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Alice O'Toole, Jonathan Phillips, Joseph Dunlop, Xiaobo An, Samuel Weimer, Vaidehi Natu; Identifying faces across large changes in illumination: Human versus machine performance. Journal of Vision 2011;11(11):595. doi: 10.1167/11.11.595.
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© ARVO (1962-2015); The Authors (2016-present)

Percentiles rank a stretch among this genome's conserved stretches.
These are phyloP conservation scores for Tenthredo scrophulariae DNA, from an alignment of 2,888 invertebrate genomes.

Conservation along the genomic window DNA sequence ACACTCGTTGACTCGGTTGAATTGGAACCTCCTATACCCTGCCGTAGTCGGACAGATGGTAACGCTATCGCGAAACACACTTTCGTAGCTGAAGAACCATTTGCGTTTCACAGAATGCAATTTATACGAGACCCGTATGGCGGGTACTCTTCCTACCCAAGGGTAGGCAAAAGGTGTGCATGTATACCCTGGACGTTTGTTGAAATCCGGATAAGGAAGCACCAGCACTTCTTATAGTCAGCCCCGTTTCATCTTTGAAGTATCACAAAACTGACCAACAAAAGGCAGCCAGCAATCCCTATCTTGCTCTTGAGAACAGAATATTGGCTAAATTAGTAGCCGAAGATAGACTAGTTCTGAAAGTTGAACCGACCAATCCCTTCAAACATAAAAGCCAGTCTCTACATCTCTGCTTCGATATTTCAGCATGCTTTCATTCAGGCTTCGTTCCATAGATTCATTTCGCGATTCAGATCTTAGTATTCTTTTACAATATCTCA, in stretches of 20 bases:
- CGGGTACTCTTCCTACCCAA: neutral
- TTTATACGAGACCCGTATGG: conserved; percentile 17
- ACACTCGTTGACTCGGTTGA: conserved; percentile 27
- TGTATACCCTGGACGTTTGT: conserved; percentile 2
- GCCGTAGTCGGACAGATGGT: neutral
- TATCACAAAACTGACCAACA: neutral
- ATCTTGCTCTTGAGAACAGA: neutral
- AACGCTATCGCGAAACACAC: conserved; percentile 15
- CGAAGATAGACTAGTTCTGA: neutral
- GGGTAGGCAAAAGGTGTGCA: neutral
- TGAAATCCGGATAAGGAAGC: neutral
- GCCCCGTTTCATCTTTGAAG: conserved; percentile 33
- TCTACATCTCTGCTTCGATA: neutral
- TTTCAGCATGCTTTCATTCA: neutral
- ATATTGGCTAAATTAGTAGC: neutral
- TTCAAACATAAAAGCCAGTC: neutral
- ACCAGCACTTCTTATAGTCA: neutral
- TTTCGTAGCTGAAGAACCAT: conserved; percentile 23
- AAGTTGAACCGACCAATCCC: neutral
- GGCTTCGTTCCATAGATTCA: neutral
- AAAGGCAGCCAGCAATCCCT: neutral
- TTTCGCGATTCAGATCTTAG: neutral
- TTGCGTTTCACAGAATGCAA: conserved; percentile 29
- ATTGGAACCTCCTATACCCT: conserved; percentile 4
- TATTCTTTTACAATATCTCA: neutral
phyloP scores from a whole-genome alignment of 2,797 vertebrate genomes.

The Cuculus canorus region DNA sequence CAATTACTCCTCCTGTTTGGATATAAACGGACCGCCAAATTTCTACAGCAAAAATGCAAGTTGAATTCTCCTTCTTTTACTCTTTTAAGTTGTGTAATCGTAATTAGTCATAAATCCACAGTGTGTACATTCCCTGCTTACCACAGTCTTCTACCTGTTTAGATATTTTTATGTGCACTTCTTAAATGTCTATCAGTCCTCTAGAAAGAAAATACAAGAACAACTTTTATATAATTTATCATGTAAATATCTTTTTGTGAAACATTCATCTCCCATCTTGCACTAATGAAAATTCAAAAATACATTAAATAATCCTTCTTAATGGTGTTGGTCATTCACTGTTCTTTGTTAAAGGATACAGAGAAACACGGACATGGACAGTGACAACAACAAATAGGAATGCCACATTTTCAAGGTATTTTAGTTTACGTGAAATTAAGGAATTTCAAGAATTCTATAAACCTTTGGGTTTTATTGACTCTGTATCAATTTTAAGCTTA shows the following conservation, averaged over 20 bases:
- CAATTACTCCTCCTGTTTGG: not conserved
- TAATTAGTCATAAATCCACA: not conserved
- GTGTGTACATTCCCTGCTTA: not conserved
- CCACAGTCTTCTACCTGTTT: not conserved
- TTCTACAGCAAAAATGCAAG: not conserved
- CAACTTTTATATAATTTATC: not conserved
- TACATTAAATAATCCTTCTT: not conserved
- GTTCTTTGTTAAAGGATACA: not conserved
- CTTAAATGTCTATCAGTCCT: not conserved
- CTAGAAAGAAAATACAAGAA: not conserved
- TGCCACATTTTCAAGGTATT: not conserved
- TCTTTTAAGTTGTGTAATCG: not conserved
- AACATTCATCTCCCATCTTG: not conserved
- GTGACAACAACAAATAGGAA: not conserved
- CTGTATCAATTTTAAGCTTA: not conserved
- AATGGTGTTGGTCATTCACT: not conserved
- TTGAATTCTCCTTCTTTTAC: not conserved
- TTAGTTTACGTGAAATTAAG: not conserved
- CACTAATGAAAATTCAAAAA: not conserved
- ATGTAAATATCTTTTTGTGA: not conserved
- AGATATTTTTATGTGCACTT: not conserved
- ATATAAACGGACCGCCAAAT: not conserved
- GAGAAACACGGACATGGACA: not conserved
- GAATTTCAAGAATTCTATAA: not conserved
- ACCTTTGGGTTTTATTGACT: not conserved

In natural environments, face identification must operate robustly over changes in illumination. We examined identification under uncontrolled illumination conditions using a constant set of identities that varied in photometric difficulty across multiple images. Photometric difficulty was estimated using a face recognition algorithm created by fusing three top-performing algorithms from a recent international competition. The algorithm computed similarity scores for same-identity and different-identity pairs from multiple images taken under a variety of uncontrolled illumination conditions (both indoors and outdoors). For each identity pair, algorithm-generated similarity scores were ranked and divided into three machine performance groups: good, moderate, and poor. Algorithm performance across these constant identity pairings varied widely. In three experiments, humans matched identity in image pairs from the good, moderate, and poor groups. In Experiment 1, participants matched 240 pairs of faces (120 same-identity) from all three conditions, rating the likelihood that the images were of the same person (1: sure same – 5: sure different). Humans performed best for the good pairs, and equivalently for the moderate and poor performance pairs. Algorithm accuracy surpassed humans, although the algorithm advantage decreased as the challenge level increased (from good to poor). Experiments 2 and 3 replicated these results using a larger number of face pairs from only the moderate and poor performance conditions. In a fourth experiment, humans matched identity on image pairs that yielded systematically incorrect performance for the algorithm (i.e., an infinitely negative ROC curve). Specifically, the same-identity pairs had algorithm-generated similarity scores that always were lower than the similarity scores for different-identity pairs, (i.e., same- and different-identity distributions reversed). Human performance was well above chance (d′ = 1.5). In summary, as the level of photometric challenge increased, the performance advantage for algorithms over humans diminished, ultimately reversing to a human advantage for the most difficult cases.
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